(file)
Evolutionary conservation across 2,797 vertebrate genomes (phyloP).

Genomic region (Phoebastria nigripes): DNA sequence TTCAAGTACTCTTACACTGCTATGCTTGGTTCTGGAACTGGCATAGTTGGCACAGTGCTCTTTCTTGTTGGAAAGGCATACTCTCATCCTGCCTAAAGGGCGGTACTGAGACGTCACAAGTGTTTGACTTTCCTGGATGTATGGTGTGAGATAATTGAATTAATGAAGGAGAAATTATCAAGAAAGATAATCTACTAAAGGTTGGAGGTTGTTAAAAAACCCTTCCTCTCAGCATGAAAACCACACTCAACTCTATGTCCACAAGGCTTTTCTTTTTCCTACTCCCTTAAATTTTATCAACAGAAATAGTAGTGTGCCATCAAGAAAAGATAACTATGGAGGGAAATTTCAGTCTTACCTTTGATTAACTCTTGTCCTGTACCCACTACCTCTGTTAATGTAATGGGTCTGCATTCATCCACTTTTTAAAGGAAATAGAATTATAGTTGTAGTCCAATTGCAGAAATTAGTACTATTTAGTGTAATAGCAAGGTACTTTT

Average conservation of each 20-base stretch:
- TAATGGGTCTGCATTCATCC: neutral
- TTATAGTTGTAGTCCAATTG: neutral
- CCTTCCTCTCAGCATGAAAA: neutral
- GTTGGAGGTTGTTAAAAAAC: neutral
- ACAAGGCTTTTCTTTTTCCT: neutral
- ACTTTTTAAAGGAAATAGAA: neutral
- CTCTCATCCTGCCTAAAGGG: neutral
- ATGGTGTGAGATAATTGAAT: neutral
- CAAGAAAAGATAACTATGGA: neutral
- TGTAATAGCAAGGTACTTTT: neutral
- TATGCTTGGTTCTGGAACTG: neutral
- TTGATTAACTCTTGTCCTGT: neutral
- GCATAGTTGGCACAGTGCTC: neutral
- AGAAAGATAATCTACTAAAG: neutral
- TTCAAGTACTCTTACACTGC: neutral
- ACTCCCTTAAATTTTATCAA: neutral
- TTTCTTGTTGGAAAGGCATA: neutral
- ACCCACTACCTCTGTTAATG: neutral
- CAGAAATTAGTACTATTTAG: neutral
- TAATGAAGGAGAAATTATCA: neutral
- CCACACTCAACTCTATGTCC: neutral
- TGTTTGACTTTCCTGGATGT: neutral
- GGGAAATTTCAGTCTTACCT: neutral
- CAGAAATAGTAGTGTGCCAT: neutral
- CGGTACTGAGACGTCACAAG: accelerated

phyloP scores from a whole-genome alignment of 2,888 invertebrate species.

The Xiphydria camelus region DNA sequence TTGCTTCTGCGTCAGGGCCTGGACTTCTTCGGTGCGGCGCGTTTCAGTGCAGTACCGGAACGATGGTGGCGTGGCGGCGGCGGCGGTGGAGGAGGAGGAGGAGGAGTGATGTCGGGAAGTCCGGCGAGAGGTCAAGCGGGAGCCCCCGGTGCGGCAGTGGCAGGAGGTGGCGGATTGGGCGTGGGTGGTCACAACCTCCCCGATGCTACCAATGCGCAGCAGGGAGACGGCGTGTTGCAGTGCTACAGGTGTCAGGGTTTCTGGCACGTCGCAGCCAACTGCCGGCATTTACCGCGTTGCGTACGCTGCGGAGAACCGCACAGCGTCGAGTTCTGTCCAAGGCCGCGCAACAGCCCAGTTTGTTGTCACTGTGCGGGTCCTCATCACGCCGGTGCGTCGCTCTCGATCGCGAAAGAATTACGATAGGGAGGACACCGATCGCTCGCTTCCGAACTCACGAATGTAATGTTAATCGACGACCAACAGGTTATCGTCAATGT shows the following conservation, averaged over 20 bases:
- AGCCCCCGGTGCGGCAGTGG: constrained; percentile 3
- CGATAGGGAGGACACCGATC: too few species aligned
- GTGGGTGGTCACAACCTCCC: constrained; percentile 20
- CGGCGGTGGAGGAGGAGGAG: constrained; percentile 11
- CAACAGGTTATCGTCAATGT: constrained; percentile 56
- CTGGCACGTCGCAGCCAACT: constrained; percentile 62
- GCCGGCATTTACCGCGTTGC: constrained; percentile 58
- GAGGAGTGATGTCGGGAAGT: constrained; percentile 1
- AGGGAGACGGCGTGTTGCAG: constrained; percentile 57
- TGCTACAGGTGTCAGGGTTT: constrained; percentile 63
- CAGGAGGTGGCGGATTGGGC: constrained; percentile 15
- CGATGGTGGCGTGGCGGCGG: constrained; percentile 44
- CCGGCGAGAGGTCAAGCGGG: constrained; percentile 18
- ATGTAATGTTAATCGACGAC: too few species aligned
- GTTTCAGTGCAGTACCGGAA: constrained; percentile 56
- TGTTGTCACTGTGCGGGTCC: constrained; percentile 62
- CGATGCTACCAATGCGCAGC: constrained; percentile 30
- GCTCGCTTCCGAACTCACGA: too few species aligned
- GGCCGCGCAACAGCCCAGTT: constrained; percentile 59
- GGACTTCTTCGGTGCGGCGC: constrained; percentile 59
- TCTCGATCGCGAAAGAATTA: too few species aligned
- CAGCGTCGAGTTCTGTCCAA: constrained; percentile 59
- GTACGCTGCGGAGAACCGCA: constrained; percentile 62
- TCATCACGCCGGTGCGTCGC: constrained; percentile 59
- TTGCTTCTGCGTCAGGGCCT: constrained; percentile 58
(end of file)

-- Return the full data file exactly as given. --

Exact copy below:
Evolutionary conservation across 2,797 vertebrate genomes (phyloP).

Genomic region (Phoebastria nigripes): DNA sequence TTCAAGTACTCTTACACTGCTATGCTTGGTTCTGGAACTGGCATAGTTGGCACAGTGCTCTTTCTTGTTGGAAAGGCATACTCTCATCCTGCCTAAAGGGCGGTACTGAGACGTCACAAGTGTTTGACTTTCCTGGATGTATGGTGTGAGATAATTGAATTAATGAAGGAGAAATTATCAAGAAAGATAATCTACTAAAGGTTGGAGGTTGTTAAAAAACCCTTCCTCTCAGCATGAAAACCACACTCAACTCTATGTCCACAAGGCTTTTCTTTTTCCTACTCCCTTAAATTTTATCAACAGAAATAGTAGTGTGCCATCAAGAAAAGATAACTATGGAGGGAAATTTCAGTCTTACCTTTGATTAACTCTTGTCCTGTACCCACTACCTCTGTTAATGTAATGGGTCTGCATTCATCCACTTTTTAAAGGAAATAGAATTATAGTTGTAGTCCAATTGCAGAAATTAGTACTATTTAGTGTAATAGCAAGGTACTTTT

Average conservation of each 20-base stretch:
- TAATGGGTCTGCATTCATCC: neutral
- TTATAGTTGTAGTCCAATTG: neutral
- CCTTCCTCTCAGCATGAAAA: neutral
- GTTGGAGGTTGTTAAAAAAC: neutral
- ACAAGGCTTTTCTTTTTCCT: neutral
- ACTTTTTAAAGGAAATAGAA: neutral
- CTCTCATCCTGCCTAAAGGG: neutral
- ATGGTGTGAGATAATTGAAT: neutral
- CAAGAAAAGATAACTATGGA: neutral
- TGTAATAGCAAGGTACTTTT: neutral
- TATGCTTGGTTCTGGAACTG: neutral
- TTGATTAACTCTTGTCCTGT: neutral
- GCATAGTTGGCACAGTGCTC: neutral
- AGAAAGATAATCTACTAAAG: neutral
- TTCAAGTACTCTTACACTGC: neutral
- ACTCCCTTAAATTTTATCAA: neutral
- TTTCTTGTTGGAAAGGCATA: neutral
- ACCCACTACCTCTGTTAATG: neutral
- CAGAAATTAGTACTATTTAG: neutral
- TAATGAAGGAGAAATTATCA: neutral
- CCACACTCAACTCTATGTCC: neutral
- TGTTTGACTTTCCTGGATGT: neutral
- GGGAAATTTCAGTCTTACCT: neutral
- CAGAAATAGTAGTGTGCCAT: neutral
- CGGTACTGAGACGTCACAAG: accelerated

phyloP scores from a whole-genome alignment of 2,888 invertebrate species.

The Xiphydria camelus region DNA sequence TTGCTTCTGCGTCAGGGCCTGGACTTCTTCGGTGCGGCGCGTTTCAGTGCAGTACCGGAACGATGGTGGCGTGGCGGCGGCGGCGGTGGAGGAGGAGGAGGAGGAGTGATGTCGGGAAGTCCGGCGAGAGGTCAAGCGGGAGCCCCCGGTGCGGCAGTGGCAGGAGGTGGCGGATTGGGCGTGGGTGGTCACAACCTCCCCGATGCTACCAATGCGCAGCAGGGAGACGGCGTGTTGCAGTGCTACAGGTGTCAGGGTTTCTGGCACGTCGCAGCCAACTGCCGGCATTTACCGCGTTGCGTACGCTGCGGAGAACCGCACAGCGTCGAGTTCTGTCCAAGGCCGCGCAACAGCCCAGTTTGTTGTCACTGTGCGGGTCCTCATCACGCCGGTGCGTCGCTCTCGATCGCGAAAGAATTACGATAGGGAGGACACCGATCGCTCGCTTCCGAACTCACGAATGTAATGTTAATCGACGACCAACAGGTTATCGTCAATGT shows the following conservation, averaged over 20 bases:
- AGCCCCCGGTGCGGCAGTGG: constrained; percentile 3
- CGATAGGGAGGACACCGATC: too few species aligned
- GTGGGTGGTCACAACCTCCC: constrained; percentile 20
- CGGCGGTGGAGGAGGAGGAG: constrained; percentile 11
- CAACAGGTTATCGTCAATGT: constrained; percentile 56
- CTGGCACGTCGCAGCCAACT: constrained; percentile 62
- GCCGGCATTTACCGCGTTGC: constrained; percentile 58
- GAGGAGTGATGTCGGGAAGT: constrained; percentile 1
- AGGGAGACGGCGTGTTGCAG: constrained; percentile 57
- TGCTACAGGTGTCAGGGTTT: constrained; percentile 63
- CAGGAGGTGGCGGATTGGGC: constrained; percentile 15
- CGATGGTGGCGTGGCGGCGG: constrained; percentile 44
- CCGGCGAGAGGTCAAGCGGG: constrained; percentile 18
- ATGTAATGTTAATCGACGAC: too few species aligned
- GTTTCAGTGCAGTACCGGAA: constrained; percentile 56
- TGTTGTCACTGTGCGGGTCC: constrained; percentile 62
- CGATGCTACCAATGCGCAGC: constrained; percentile 30
- GCTCGCTTCCGAACTCACGA: too few species aligned
- GGCCGCGCAACAGCCCAGTT: constrained; percentile 59
- GGACTTCTTCGGTGCGGCGC: constrained; percentile 59
- TCTCGATCGCGAAAGAATTA: too few species aligned
- CAGCGTCGAGTTCTGTCCAA: constrained; percentile 59
- GTACGCTGCGGAGAACCGCA: constrained; percentile 62
- TCATCACGCCGGTGCGTCGC: constrained; percentile 59
- TTGCTTCTGCGTCAGGGCCT: constrained; percentile 58